Last updated on March 17, 2021
Got a tip? Click here to email me.
Listen to article:
Digestible version (full story below):
- Telus proposed having British Columbia ask the feds to increase funding for its wireless high-speed internet access (wHSIA) projects despite not immediately meeting the 50 Mbps download, 10 Mbps upload benchmark set by the CRTC
- The proposal can be seen as a bet on the scalability of Telus’ technology, as the company said such projects may meet or even exceed the benchmark
- The presentation to B.C.’s Ministry of Indigenous Relations and Reconciliation in July was a push to advance Indigenous connectivity in the province, and laid out how Telus was making inroads to bring broadband to those communities
- The presentation comes to light as Telus publicly proposes initiatives to boost connectivity to those communities, and as Indigenous Services Canada said broadband projects often get limited funding because other priority categories, such as energy and roads, also compete for money
Telus prepared a presentation for British Columbia’s Ministry of Indigenous Relations and Reconciliation in July that asked it to lobby the federal government for the funding of projects that may not immediately meet the universal speed benchmark of 50 Mbps download and 10 Mbps upload (50/10).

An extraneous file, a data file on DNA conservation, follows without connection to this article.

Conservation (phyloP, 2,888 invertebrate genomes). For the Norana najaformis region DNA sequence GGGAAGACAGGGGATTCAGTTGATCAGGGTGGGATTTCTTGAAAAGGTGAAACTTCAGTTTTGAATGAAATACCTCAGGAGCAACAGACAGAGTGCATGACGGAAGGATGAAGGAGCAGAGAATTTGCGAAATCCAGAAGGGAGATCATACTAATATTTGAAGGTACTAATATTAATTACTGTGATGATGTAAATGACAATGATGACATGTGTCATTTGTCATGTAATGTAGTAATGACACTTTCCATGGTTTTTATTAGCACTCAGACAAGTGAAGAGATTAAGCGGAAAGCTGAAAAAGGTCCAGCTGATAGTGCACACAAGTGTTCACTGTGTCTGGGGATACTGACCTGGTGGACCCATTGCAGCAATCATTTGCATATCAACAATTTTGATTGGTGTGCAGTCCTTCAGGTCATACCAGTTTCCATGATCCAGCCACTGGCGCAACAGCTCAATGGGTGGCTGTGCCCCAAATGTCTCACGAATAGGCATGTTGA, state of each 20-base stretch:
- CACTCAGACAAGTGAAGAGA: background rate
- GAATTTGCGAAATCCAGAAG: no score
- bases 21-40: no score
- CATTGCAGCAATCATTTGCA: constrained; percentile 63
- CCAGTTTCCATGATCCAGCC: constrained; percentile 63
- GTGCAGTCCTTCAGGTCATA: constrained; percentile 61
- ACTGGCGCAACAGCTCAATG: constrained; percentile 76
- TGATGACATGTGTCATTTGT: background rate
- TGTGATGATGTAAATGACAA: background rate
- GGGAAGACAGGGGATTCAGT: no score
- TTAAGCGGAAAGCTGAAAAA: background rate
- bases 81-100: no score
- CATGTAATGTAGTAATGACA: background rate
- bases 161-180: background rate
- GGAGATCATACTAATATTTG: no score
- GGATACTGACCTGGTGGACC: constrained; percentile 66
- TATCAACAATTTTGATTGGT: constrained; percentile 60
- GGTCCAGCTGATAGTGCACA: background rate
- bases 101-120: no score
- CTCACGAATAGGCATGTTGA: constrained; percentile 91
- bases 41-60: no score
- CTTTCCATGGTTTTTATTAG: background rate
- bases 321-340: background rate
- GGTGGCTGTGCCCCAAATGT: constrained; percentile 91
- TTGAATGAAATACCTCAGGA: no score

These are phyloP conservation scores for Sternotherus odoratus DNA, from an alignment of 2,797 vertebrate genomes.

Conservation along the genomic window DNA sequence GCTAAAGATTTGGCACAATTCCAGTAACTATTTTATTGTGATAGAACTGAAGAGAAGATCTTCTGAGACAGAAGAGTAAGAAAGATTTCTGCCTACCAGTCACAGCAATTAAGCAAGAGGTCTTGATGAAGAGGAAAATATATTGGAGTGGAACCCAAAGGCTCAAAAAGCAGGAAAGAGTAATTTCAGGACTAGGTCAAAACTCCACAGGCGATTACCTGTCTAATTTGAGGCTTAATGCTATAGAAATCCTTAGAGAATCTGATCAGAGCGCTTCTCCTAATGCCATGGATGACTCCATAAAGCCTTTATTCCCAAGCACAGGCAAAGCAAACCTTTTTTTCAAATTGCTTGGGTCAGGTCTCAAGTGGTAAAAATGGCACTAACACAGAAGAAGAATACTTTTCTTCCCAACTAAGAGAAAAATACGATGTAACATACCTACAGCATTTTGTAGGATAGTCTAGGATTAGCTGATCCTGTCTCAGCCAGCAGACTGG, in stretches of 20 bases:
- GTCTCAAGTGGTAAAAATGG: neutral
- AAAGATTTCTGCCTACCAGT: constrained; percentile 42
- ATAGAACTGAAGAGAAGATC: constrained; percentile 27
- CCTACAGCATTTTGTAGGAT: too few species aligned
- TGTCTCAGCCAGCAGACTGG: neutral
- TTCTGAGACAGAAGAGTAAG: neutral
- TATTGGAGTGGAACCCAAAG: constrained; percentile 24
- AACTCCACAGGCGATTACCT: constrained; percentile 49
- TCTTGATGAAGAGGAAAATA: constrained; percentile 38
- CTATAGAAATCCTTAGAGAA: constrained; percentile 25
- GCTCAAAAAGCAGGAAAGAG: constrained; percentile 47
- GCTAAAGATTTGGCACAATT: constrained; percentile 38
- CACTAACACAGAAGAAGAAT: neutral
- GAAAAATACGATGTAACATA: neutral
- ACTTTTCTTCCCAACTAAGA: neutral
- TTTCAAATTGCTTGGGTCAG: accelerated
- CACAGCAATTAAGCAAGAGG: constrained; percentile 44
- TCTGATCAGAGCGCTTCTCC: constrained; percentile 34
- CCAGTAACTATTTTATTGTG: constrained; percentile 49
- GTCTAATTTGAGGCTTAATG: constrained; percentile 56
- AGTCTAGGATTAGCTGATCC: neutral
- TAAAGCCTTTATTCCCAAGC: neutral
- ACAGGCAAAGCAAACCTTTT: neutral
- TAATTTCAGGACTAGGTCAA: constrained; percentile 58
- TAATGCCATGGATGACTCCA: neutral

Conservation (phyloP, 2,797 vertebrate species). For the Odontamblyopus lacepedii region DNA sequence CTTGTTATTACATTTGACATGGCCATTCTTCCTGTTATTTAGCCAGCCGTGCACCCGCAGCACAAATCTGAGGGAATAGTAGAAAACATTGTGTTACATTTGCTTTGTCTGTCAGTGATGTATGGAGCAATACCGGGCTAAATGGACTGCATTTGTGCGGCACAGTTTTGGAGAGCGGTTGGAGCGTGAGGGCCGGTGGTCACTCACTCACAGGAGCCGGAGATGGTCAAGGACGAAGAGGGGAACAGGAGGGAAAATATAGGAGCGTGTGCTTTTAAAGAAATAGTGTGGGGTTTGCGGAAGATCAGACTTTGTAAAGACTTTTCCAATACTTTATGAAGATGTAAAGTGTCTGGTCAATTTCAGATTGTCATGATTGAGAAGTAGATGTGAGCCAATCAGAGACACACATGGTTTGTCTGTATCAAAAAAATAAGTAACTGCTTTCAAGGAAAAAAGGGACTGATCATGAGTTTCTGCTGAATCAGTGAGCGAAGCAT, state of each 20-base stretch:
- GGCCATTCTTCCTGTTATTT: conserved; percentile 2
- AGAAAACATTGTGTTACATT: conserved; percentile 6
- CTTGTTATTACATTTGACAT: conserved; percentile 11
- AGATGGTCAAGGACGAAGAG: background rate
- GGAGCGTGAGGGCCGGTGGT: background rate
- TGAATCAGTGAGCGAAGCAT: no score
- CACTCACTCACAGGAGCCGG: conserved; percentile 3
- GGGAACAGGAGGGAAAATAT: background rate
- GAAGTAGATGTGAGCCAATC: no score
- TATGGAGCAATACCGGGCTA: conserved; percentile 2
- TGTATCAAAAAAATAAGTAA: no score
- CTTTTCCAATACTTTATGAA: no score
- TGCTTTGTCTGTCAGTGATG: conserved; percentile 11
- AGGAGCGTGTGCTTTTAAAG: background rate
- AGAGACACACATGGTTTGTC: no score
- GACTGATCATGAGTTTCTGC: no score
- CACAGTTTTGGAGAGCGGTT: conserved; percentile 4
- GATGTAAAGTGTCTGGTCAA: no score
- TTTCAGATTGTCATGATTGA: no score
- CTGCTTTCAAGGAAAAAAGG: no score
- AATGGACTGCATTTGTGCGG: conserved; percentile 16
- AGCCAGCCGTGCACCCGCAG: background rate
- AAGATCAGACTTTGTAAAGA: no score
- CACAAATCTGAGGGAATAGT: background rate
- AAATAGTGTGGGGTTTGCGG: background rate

The presentation, which was released to this publication through a freedom of information request, proposed pitching government funding for the lower speed thresholds in part to accommodate Telus’ wireless high-speed internet access product. That product, called the Smart Hub, is a WiFi set-up that uses the company’s LTE network to provide internet to rural homes with speeds of up to 25 Mbps download and 5 Mbps upload (25/5).
Telus’ July proposal essentially banked on the scalability of its technology — that while it can only offer 25/5 now, it will be able to make some improvements that may meet and even exceed the benchmark in the future. That is despite the fact that the universal broadband objective is currently double those speeds.
The presentation was a broader layout to the B.C. government about Telus’ progress on Indigenous connectivity, while adding ideas for Indigenous connectivity that included increasing and targeting funding for those communities and getting the most out of funding by coordinating the various sources.
Last year, the company invested $124 million just on rural wireless upgrades to certain parts of its network, including expanding access to its wHSIA technology.
Late last week, Indigenous Services Canada tabled a response to a question from a Conservative MP that said broadband funding for Indigenous reserves is limited because those projects compete with other priority items, such as energy, roads and bridges and fire protection. ISC also said the 2016, 2018 and 2019 federal budgets haven’t allocated any money to it specifically for the purposes of connecting Indigenous communities with high-speed internet.